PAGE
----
Finally one day, my father, of all people, said enough. I would mainstream with all the other kids because he didn’t want me to be a “freak”. To this day, I don’t know if that was a wise decision or a snap judgement. 

So I sat in class, bored to tears for the next 12 grueling years. Looking back, I had no choice but to “let my love of something pull me”. So I learned a musical instrument, started several small businesses, made home movies, and published my own magazine. I excelled in everything outside of school and did poorly in class. I wonder what college admissions officers thought about a self-published C student with perfect SAT scores. I think my magazine did more for my future that anything from school. 

After a great college experience, I spent years of torture in corporate cubicles, bored to death no matter what the job was. Only when I found a way to do my own software startup, did everything fall into place for me. I’m finally living the life I was always meant to live. 

So this would-be prodigy ended up being a late bloomer. I don’t know whether this is better or worse, but I sure am glad I finally ended up where I belong. 

How do you manage your time spent?

My solution? I simply stopped worring about how much time I spent doing or not doing something.

I started focusing on one thing only: the delta between what I planned to have complete at the end of each day vs. what I actually completed that day.

On Thursday, my plan was to have items A, B, and C complete before I knocked off. A & B were done by noon. I overlooked 2 prerequisites for C and had to go back and do them, then do C, which took twice as long as I expected. I didn’t finish until 2 a.m. I also spent x hours on line. So what?

Sometimes going online gives me a break. Sometimes it gets the juices flowing again. And of course, sometimes it’s just a waste of time. But it doesn’t matter.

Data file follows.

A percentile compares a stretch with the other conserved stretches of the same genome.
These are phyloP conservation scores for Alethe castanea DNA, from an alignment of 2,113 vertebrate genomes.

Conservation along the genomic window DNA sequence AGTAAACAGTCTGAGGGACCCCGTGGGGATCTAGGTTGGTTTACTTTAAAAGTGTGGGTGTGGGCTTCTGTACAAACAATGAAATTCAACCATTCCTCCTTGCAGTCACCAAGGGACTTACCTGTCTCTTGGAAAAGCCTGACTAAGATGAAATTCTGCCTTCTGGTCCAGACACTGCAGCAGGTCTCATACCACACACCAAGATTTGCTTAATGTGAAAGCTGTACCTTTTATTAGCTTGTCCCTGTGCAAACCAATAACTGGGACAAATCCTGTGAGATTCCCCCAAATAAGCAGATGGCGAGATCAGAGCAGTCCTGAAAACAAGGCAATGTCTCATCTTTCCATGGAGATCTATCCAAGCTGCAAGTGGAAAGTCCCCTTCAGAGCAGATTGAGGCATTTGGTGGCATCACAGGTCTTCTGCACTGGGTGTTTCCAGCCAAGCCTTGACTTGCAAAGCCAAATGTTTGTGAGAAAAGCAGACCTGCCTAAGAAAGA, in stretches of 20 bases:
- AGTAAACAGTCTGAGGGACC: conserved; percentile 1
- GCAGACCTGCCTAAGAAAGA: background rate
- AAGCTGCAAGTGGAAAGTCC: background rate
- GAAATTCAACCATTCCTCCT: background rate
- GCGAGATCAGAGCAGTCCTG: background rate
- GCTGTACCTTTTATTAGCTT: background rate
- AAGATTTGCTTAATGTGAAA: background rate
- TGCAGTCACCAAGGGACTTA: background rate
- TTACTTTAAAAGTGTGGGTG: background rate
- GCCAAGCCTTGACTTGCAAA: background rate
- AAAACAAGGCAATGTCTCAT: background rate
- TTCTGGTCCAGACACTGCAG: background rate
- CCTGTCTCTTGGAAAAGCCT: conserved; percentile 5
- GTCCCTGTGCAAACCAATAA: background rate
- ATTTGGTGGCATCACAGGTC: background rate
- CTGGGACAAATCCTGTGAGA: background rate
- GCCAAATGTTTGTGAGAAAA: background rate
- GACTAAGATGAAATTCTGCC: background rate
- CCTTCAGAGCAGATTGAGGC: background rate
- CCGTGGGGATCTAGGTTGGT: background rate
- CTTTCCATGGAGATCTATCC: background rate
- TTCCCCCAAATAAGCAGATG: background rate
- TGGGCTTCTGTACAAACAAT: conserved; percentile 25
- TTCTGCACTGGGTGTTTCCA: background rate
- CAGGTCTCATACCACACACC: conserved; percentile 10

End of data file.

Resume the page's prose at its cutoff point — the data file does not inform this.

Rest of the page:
What’s better, spending 6 hours online and getting everything done or spending 2 hours online and not finishing?
We often forget that (time spent) != (work accomplished).

Stop worrying about how much time you spend planting seeds and focus more on finishing each day’s harvest.

Can programming be boring?

Maybe “boring” is not the best word. Maybe we are really talking about “more fun” vs. “less fun”.

Naturally, some things are more fun that others, but I am never bored in my startup. Frustrated sometimes, yes. This week I lost a whole day because I had overlooked something simple one day last week. Had to retool the whole stupid thing when I really wanted to build the next level up. So the exciting part had to wait a day. No big deal. It happens. But was I ever “bored”? Hardly.
A little background. I sat in class bored to tears for 17 years. Then, I did work in 86 other companies (none of them mine) before I started this one. I have a clear vision of what I want and a fairly clear idea of how things should work. I love both the technical details and the people part. Usually, I can’t wait to get to the next thing.

The only thing I really don’t like is when a client calls for me to fix something on their crappy system. Shifting gears sucks.

Boring? No, I just don’t see it.

A Time to Work and a Time to Play

edw519’s thoughts about workaholism (with apologies to the original author(s)):


To every thing there is a reason, and a time to every purpose under your project 

A time to study and a time to write 

A time to code and a time to pluck up that which is coded